I have always been a competitive person. When I was younger, my competitive spirit manifested itself at school, because that was what I spent most of my time doing (and because I avoided competitive sports). But as I grew up, it began to extend to every part of my life. This becomes problematic when you realize that you can't do everything better than everyone else can, especially if you're not particularly athletic.
My addiction to competition has been fueled, recently, by what my husband calls "electronic 'attaboys." My car, a hybrid, congratulates me when I have get particularly good mileage: "Excellent!" it says, as I'm powering down. My husband got two free fitbits from work, and I've been wearing one the past two days; one of its displays is a flower that grows as you are more active during the day, and of course, I had to compare the length of my flower with my husband's flower. (There's probably something deeply and bizarrely Freudian in there that I am not going to explore.) It also says "walk me" and "climb on" and "cheers" whenever I pick it up. Because, you know, I need the motivation.
All of this goes away, though, when I'm doing yoga.*
When I first started practicing yoga--or more honestly, up until quite recently in my yoga practice--I refused to use blankets and blocks, thinking myself (I am ashamed to admit this) somehow "superior" for a more "authentic" practice.
But in my current class, my teacher requires us all to use props sometimes, in order to improve alignment, to rest some parts of the body in order to allow others to work more effectively in an asana, or just to improve our focus on the flow of prana or on the breath.
At first I resisted. I didn't need props. I could do this asana AllByMyselfThankyouverymuch.
Then, giving in, I felt my body shift. I felt new awareness in my muscles and my joints. I felt hips and shoulders opening. I was able to pay better attention to what I was experiencing. It was like focusing a beam of light on the part of the body that was moving, helping me to cultivate sattva, or (very loosely translated) harmony, not just a stretch. Ohhhhhhh, I thought. Now I understand.
How many times have we done this? Refused props, or support, because we want to do it ourselves? Because the competition, the doing it "better," is more important than the experience of doing it, whatever "it" is? Because we have this twisted idea that doing it without help is somehow more authentic than using our props? And how many times has that support actually helped us to see things differently, perhaps, if we were able to accept it, rather than trying to compete, or get ahead (which is, in case you are interested, the rajasic way of approaching things, rather than sattvic)?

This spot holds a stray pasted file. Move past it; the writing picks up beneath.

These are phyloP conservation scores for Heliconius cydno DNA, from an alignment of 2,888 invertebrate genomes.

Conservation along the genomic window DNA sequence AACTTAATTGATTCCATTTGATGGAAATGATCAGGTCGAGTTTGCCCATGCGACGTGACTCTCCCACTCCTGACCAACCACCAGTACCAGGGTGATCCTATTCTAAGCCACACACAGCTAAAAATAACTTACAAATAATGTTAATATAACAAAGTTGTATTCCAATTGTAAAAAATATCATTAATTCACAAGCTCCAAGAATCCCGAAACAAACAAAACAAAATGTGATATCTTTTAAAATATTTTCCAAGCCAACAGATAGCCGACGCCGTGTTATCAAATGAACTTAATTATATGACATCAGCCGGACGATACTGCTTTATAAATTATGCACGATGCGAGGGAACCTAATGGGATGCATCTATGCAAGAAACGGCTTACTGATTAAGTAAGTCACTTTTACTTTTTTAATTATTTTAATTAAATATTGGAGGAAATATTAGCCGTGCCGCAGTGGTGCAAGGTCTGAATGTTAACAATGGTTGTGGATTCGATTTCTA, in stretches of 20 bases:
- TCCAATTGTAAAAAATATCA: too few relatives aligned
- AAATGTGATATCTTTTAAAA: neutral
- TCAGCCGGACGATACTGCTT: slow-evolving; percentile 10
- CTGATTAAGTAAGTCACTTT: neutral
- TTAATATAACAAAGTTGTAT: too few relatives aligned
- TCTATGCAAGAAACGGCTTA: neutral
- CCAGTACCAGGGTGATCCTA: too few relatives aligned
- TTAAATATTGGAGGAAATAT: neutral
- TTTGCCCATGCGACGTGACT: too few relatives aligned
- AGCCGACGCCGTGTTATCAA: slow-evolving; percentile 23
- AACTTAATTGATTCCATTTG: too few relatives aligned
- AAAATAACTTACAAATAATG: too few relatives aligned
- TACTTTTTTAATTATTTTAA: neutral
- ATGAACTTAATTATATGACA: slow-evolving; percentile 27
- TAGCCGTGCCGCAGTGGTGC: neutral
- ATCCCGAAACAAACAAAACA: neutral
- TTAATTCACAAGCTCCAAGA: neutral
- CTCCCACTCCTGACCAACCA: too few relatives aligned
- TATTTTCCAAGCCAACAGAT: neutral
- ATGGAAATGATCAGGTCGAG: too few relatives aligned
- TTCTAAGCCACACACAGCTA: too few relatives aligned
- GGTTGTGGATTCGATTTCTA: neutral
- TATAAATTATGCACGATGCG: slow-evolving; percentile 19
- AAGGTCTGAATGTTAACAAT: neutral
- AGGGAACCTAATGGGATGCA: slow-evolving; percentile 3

On the other side of the question, perhaps it's time to support someone, rather than trying to beat them at a game you may both lose? Perhaps it's time to offer perspective, rather than one-upsmanship?
Sattva is a philosophical principle that also influences diet if you're into ayurvedic cooking. I give you this (mostly) sattvic, not entirely beautiful, dish, adapted quite liberally from The Vegan Stoner (which you really must go read, because their cartoons are as fabulous as their food, if you're not vegan). Props to you, friends.
*Except for the fact that I realized I was jealous of Mel's tripod headstand today, having only ever been able to do a headstand of my own against a wall.
1 c. falafel mix (which is on the one hand totally cheating, and on the other hand, just a prop)
1/2 c. water
1 c. (or so) hummus
1 c. plain greek (or soy) yogurt
1 T. lemon juice
1/4 t. salt (or to taste)
dash garlic powder (optional)
1 tomato, sliced
Preheat oven to 350.
Mix falafel mix with water, and spread evenly into a 9" pie plate. Bake 15 minutes.
Meanwhile, cut the cucumber in half. Blend one half of it with the yogurt, lemon juice, salt, and garlic. Slice the other half thinly. Set aside the blended cucumber mix.
Remove and let cool a bit; spread with a thick layer of hummus, and layer the sliced cucumbers and tomato on top of the hummus. Pour blended cucumber mix over the top, and serve.